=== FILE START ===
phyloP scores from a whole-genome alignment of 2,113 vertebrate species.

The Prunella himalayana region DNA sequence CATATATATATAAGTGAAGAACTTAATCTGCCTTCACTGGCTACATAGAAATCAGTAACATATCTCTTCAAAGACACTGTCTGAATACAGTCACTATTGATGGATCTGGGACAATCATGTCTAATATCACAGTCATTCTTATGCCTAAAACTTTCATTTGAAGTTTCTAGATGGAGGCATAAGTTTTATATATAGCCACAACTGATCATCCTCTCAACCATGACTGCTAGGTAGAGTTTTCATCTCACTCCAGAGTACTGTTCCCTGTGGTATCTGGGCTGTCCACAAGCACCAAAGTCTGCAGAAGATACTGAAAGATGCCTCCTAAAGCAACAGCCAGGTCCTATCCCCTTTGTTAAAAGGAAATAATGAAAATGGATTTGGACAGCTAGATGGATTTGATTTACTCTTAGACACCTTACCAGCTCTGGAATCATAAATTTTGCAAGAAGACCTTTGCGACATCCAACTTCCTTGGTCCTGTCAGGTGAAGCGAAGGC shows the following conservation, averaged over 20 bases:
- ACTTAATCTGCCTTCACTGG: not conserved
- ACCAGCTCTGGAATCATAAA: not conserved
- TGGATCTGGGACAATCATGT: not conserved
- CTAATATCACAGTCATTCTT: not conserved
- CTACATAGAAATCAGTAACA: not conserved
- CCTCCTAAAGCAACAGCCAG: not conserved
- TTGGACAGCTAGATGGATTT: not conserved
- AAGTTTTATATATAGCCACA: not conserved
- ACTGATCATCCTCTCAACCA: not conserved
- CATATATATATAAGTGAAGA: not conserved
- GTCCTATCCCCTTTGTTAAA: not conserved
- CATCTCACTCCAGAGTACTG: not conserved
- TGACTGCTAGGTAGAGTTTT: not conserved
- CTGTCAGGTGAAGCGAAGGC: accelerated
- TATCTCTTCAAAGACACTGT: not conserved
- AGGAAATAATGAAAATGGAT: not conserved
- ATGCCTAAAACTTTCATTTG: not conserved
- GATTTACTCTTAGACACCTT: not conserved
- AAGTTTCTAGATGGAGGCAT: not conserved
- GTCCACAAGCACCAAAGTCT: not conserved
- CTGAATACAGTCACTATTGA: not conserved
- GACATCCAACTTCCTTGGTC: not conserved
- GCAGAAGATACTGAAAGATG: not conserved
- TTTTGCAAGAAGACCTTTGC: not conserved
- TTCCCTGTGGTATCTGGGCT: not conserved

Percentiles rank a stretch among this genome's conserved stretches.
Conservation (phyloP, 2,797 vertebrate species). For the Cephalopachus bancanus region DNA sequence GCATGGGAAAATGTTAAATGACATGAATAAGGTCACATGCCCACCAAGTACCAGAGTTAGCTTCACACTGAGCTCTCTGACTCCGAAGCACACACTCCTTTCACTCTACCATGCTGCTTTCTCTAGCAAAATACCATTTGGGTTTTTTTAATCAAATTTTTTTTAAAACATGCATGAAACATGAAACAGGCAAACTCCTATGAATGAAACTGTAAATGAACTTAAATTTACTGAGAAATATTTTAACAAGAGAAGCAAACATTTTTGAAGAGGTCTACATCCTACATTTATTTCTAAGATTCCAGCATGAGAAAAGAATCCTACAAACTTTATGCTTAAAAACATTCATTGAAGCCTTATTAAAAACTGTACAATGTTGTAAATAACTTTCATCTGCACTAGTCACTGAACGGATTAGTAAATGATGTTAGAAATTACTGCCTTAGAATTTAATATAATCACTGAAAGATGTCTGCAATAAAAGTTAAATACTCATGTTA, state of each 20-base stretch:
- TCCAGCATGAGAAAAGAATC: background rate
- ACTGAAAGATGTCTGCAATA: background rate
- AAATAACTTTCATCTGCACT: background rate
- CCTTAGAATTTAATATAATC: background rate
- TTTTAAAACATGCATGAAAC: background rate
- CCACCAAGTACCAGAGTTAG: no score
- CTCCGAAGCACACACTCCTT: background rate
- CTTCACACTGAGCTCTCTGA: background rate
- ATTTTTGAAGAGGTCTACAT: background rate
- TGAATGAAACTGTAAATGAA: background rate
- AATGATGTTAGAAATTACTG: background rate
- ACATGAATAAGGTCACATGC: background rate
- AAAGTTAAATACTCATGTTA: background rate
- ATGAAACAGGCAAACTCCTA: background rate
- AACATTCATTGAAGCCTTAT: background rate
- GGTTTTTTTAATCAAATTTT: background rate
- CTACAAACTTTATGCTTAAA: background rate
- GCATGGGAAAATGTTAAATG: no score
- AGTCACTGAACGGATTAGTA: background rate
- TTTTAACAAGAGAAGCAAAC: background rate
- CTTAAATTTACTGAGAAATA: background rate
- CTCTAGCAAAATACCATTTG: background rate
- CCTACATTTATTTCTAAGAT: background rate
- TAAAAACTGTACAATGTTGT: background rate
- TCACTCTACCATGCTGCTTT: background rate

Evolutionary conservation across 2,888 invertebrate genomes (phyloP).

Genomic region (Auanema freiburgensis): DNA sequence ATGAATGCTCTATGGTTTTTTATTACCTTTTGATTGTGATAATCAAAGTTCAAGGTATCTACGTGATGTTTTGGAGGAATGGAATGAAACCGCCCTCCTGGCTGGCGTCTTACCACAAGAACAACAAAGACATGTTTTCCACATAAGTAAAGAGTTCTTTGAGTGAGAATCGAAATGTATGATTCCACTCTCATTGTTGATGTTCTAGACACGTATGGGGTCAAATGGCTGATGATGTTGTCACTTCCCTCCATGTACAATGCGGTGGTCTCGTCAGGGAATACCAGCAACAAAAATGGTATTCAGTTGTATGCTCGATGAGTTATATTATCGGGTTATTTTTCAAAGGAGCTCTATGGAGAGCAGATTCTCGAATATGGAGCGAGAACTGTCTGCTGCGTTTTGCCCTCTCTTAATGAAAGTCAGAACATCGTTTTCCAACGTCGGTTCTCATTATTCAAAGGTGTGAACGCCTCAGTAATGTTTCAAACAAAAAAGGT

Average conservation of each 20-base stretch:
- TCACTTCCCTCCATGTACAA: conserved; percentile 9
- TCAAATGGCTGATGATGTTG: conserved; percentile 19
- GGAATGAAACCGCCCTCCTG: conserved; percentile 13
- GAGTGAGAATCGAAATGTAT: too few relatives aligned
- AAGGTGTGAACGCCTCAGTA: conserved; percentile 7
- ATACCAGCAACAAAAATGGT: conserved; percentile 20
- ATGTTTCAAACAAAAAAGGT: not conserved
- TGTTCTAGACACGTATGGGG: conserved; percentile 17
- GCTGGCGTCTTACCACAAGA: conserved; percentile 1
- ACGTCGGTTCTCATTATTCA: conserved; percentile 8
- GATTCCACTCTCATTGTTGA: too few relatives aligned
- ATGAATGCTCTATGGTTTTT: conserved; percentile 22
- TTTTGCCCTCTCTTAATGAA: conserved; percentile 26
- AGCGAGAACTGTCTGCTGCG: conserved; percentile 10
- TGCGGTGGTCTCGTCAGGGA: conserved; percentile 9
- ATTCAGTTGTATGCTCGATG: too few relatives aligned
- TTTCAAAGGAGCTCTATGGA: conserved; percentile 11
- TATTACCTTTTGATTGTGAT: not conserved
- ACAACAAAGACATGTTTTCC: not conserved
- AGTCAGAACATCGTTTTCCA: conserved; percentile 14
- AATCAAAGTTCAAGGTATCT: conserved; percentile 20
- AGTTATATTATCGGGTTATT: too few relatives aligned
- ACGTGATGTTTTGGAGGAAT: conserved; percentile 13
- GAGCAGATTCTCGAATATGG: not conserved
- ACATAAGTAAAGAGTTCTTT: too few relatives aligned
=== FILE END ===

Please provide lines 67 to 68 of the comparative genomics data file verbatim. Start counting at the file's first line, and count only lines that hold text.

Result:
- ACGTCGGTTCTCATTATTCA: conserved; percentile 8
- GATTCCACTCTCATTGTTGA: too few relatives aligned